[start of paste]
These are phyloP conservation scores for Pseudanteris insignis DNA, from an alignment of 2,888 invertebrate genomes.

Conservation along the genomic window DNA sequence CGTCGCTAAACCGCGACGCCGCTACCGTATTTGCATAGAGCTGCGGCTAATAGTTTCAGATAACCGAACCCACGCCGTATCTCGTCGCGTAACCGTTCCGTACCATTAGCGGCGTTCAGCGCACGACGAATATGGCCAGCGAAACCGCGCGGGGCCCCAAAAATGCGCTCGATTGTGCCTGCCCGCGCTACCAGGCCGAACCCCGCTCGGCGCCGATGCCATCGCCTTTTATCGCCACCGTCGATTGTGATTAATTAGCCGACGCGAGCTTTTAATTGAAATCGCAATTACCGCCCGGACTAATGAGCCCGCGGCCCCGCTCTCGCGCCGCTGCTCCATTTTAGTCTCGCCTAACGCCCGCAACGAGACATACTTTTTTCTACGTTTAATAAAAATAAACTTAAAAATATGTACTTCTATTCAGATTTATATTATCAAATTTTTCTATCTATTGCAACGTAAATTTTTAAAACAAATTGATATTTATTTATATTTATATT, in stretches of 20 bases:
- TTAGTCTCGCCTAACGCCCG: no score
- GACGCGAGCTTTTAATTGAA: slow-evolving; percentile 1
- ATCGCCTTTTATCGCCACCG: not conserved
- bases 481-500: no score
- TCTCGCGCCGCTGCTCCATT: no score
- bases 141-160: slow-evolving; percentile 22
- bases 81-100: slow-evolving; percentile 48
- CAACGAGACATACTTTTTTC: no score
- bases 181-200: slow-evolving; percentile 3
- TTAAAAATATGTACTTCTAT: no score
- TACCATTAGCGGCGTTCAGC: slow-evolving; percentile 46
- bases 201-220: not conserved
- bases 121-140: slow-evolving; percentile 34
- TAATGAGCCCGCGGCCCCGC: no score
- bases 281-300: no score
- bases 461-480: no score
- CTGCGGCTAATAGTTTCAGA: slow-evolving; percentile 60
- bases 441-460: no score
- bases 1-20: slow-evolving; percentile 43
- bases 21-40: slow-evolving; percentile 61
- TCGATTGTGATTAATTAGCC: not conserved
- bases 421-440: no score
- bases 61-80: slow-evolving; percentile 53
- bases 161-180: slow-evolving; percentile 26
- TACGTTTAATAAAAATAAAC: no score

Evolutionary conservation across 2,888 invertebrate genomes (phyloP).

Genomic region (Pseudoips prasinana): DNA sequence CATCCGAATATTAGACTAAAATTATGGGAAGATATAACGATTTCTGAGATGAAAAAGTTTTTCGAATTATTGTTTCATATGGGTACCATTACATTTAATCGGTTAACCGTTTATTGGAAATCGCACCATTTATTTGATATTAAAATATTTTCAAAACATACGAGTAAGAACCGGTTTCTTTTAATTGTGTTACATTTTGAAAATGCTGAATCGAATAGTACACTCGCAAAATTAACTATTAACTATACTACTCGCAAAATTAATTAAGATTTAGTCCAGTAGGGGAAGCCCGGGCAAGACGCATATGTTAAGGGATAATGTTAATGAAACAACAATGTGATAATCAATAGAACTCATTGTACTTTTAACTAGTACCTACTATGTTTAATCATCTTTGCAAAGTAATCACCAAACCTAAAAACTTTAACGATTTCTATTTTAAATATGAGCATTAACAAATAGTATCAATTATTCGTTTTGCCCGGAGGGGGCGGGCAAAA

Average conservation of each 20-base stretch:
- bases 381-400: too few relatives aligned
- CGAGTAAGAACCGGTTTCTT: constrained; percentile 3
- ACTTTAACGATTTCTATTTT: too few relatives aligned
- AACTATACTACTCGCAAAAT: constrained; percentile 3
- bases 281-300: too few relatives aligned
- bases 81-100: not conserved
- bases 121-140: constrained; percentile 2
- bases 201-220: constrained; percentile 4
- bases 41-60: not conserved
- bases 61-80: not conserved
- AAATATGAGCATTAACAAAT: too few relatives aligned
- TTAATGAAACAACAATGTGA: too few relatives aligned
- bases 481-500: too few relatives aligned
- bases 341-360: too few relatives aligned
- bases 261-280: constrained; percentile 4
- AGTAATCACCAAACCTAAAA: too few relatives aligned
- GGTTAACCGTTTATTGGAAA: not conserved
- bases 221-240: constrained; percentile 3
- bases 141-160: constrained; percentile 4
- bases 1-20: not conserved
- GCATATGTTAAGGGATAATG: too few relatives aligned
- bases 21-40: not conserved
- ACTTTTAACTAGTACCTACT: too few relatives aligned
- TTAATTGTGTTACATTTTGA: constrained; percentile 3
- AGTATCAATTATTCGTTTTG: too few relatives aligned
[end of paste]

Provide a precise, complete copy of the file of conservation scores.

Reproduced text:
These are phyloP conservation scores for Pseudanteris insignis DNA, from an alignment of 2,888 invertebrate genomes.

Conservation along the genomic window DNA sequence CGTCGCTAAACCGCGACGCCGCTACCGTATTTGCATAGAGCTGCGGCTAATAGTTTCAGATAACCGAACCCACGCCGTATCTCGTCGCGTAACCGTTCCGTACCATTAGCGGCGTTCAGCGCACGACGAATATGGCCAGCGAAACCGCGCGGGGCCCCAAAAATGCGCTCGATTGTGCCTGCCCGCGCTACCAGGCCGAACCCCGCTCGGCGCCGATGCCATCGCCTTTTATCGCCACCGTCGATTGTGATTAATTAGCCGACGCGAGCTTTTAATTGAAATCGCAATTACCGCCCGGACTAATGAGCCCGCGGCCCCGCTCTCGCGCCGCTGCTCCATTTTAGTCTCGCCTAACGCCCGCAACGAGACATACTTTTTTCTACGTTTAATAAAAATAAACTTAAAAATATGTACTTCTATTCAGATTTATATTATCAAATTTTTCTATCTATTGCAACGTAAATTTTTAAAACAAATTGATATTTATTTATATTTATATT, in stretches of 20 bases:
- TTAGTCTCGCCTAACGCCCG: no score
- GACGCGAGCTTTTAATTGAA: slow-evolving; percentile 1
- ATCGCCTTTTATCGCCACCG: not conserved
- bases 481-500: no score
- TCTCGCGCCGCTGCTCCATT: no score
- bases 141-160: slow-evolving; percentile 22
- bases 81-100: slow-evolving; percentile 48
- CAACGAGACATACTTTTTTC: no score
- bases 181-200: slow-evolving; percentile 3
- TTAAAAATATGTACTTCTAT: no score
- TACCATTAGCGGCGTTCAGC: slow-evolving; percentile 46
- bases 201-220: not conserved
- bases 121-140: slow-evolving; percentile 34
- TAATGAGCCCGCGGCCCCGC: no score
- bases 281-300: no score
- bases 461-480: no score
- CTGCGGCTAATAGTTTCAGA: slow-evolving; percentile 60
- bases 441-460: no score
- bases 1-20: slow-evolving; percentile 43
- bases 21-40: slow-evolving; percentile 61
- TCGATTGTGATTAATTAGCC: not conserved
- bases 421-440: no score
- bases 61-80: slow-evolving; percentile 53
- bases 161-180: slow-evolving; percentile 26
- TACGTTTAATAAAAATAAAC: no score

Evolutionary conservation across 2,888 invertebrate genomes (phyloP).

Genomic region (Pseudoips prasinana): DNA sequence CATCCGAATATTAGACTAAAATTATGGGAAGATATAACGATTTCTGAGATGAAAAAGTTTTTCGAATTATTGTTTCATATGGGTACCATTACATTTAATCGGTTAACCGTTTATTGGAAATCGCACCATTTATTTGATATTAAAATATTTTCAAAACATACGAGTAAGAACCGGTTTCTTTTAATTGTGTTACATTTTGAAAATGCTGAATCGAATAGTACACTCGCAAAATTAACTATTAACTATACTACTCGCAAAATTAATTAAGATTTAGTCCAGTAGGGGAAGCCCGGGCAAGACGCATATGTTAAGGGATAATGTTAATGAAACAACAATGTGATAATCAATAGAACTCATTGTACTTTTAACTAGTACCTACTATGTTTAATCATCTTTGCAAAGTAATCACCAAACCTAAAAACTTTAACGATTTCTATTTTAAATATGAGCATTAACAAATAGTATCAATTATTCGTTTTGCCCGGAGGGGGCGGGCAAAA

Average conservation of each 20-base stretch:
- bases 381-400: too few relatives aligned
- CGAGTAAGAACCGGTTTCTT: constrained; percentile 3
- ACTTTAACGATTTCTATTTT: too few relatives aligned
- AACTATACTACTCGCAAAAT: constrained; percentile 3
- bases 281-300: too few relatives aligned
- bases 81-100: not conserved
- bases 121-140: constrained; percentile 2
- bases 201-220: constrained; percentile 4
- bases 41-60: not conserved
- bases 61-80: not conserved
- AAATATGAGCATTAACAAAT: too few relatives aligned
- TTAATGAAACAACAATGTGA: too few relatives aligned
- bases 481-500: too few relatives aligned
- bases 341-360: too few relatives aligned
- bases 261-280: constrained; percentile 4
- AGTAATCACCAAACCTAAAA: too few relatives aligned
- GGTTAACCGTTTATTGGAAA: not conserved
- bases 221-240: constrained; percentile 3
- bases 141-160: constrained; percentile 4
- bases 1-20: not conserved
- GCATATGTTAAGGGATAATG: too few relatives aligned
- bases 21-40: not conserved
- ACTTTTAACTAGTACCTACT: too few relatives aligned
- TTAATTGTGTTACATTTTGA: constrained; percentile 3
- AGTATCAATTATTCGTTTTG: too few relatives aligned